NYC’s MOST SINGULAR FIRE ALARM

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I’ve mentioned NYC’s public fire alarms before because they’re true “living fossils” on NYC streets whose design was pretty much codified and finalized in the 1912-1913 period. In the wireless age they’re being phased out, in part because technology has outrun them and in part because local youths enjoy calling in false alarms using them. Older ones use a pull handle to call the local firehouse, while others have had separate FDNY and NYPD call buttons installed (when this first happened I recall a public ad featuring NY Knick Walt “Clyde” Frazier providing instructions, but it doesn’t seem to have made youtube). ┬áThis one is a fairly conventional entry in the genre at 6th Avenue and West 29th. As you can see it’s been decommissioned, but the city seems to be leaving them in place in case they ever get hooked up again.

 

This one can be found at Park Avenue and East 34th Street. I’m showing you the base for now, and you can see the F.D.N.Y. embossed plate. This alarm, too, has been decommissioned, and resourceful, busy New Yorkers have quickly repurposed this old campaigner as a trash receptacle. (However, the Department of Sanitation has not been officially informed of such repurposement, and does not empty them.)

 

What makes this alarm unusual is that instead of the torch, or “ice cream cone” found on more conventional models, it instead has a shaft and a fire alarm indicator light, employing an orange plastic cylinder diffuser. This kind of arrangement was much more common when this design first appeared in 1912-1913 (fire alarms first appeared in 1878, and lamps indicating their presence were typically mounted like this until 1913 or so; after that they were mounted on adjacent lampposts, likely so they would be higher off the pavement).

What’s unusual here is that the orange cylinder has survived. You see a number of shafts like this here and there but the other ones connect to overhead wiring.

Of course by featuring it I have sounded the death knell, but at least I have a photograph to remember it by.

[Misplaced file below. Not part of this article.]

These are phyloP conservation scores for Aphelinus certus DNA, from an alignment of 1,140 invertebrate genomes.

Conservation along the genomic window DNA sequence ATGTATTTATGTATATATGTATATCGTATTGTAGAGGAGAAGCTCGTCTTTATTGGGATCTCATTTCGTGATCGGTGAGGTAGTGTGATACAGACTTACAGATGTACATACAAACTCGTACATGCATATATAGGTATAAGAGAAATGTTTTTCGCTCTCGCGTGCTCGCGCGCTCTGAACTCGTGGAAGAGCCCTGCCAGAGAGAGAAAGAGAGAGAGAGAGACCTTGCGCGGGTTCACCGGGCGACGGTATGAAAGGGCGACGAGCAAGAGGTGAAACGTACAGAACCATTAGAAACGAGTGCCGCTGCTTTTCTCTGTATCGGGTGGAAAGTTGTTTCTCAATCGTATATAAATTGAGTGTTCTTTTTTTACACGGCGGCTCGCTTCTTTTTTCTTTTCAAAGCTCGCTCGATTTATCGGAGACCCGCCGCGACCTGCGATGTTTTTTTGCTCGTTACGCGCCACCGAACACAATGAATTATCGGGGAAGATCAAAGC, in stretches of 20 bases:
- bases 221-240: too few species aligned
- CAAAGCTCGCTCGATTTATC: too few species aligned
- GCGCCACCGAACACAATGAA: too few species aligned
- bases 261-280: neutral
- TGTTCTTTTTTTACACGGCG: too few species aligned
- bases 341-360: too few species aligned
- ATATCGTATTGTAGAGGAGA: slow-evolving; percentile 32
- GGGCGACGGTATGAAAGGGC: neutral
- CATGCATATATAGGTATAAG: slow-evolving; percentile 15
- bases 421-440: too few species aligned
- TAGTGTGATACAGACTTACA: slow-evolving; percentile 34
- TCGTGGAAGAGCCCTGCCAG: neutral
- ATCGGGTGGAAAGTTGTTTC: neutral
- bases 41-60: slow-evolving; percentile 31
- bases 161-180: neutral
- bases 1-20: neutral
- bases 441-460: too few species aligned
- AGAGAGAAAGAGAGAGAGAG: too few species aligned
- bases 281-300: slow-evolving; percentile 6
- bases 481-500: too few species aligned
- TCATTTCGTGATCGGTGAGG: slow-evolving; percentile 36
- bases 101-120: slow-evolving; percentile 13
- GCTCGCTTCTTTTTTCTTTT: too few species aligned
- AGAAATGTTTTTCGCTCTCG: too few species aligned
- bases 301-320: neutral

1/17/14

 

 





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6 Responses to NYC’s MOST SINGULAR FIRE ALARM

  1. JMB says:

    I would love to have one of these to restore and turn into some type of unique indoor lamp. The metal work is still good and once you get the years of grime, grit, and paint off,i bet they would look amazing.

  2. Ray says:

    Does the City have an official policy about these… remove vs preserve? I wonder if Landmarks ever designates sidewalk features like this as a group.

    I remember seeing posts elsewhere of neighbors taking it upon themselves to paint in a pretty over the top Victorian way.

  3. Jeff B. says:

    Sometime back in 1973-1978, I saw a crew removing one of this type of alarm box from the corner of Milton St and West St in Greenpoint. I wandered over and asked them what they did with the old alarm boxes and they replied “Do you want it?, You can have it.” I had a way to get it back to Paramus; I was with my friend who’s Dad owned DTI at 50 Greenpoint Av and getting a truck was no problem, if we could have lifted it into the truck (the firemen? had a lift or crane to get it into their truck). I had no way to move it once I got home and really didn’t want the crap from my parents, so I erred on the side of caution and declined the offer. Oh well.

  4. Tom says:

    From time to time the complete boxes come up on that great auction site

    I have two of the front doors, but the box itself is too expensive for me.

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